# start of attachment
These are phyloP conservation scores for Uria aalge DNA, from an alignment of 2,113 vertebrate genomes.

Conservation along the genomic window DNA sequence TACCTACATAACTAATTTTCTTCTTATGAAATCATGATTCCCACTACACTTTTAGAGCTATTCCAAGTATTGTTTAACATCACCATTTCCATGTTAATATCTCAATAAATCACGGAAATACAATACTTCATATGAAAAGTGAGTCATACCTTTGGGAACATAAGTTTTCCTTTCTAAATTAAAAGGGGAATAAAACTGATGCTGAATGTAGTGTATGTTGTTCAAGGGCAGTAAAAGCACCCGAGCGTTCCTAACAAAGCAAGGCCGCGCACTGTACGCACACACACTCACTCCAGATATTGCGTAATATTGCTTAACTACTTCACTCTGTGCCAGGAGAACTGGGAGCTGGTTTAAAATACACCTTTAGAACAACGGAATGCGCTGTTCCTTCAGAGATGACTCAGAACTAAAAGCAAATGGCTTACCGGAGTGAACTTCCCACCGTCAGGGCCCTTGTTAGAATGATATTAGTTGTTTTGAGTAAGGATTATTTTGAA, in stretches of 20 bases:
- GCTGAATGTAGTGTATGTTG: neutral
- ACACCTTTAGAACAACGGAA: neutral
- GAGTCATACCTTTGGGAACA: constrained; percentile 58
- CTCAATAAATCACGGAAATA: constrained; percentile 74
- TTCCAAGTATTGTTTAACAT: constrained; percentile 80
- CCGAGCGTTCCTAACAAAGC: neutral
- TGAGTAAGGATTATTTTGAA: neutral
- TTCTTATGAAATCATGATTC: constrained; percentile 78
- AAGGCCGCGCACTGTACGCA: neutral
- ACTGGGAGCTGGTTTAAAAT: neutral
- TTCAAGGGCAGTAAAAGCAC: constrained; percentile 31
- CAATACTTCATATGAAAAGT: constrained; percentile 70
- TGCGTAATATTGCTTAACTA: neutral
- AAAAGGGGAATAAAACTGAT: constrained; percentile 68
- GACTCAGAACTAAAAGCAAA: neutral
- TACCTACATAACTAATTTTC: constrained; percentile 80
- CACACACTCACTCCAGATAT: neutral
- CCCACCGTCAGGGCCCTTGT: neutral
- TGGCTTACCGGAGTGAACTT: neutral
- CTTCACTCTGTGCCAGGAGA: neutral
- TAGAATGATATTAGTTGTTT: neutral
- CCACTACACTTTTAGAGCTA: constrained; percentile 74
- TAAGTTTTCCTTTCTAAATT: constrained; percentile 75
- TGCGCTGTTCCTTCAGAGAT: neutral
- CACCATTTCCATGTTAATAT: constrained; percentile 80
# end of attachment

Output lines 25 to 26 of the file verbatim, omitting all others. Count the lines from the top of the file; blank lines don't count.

- TAAGTTTTCCTTTCTAAATT: constrained; percentile 75
- TGCGCTGTTCCTTCAGAGAT: neutral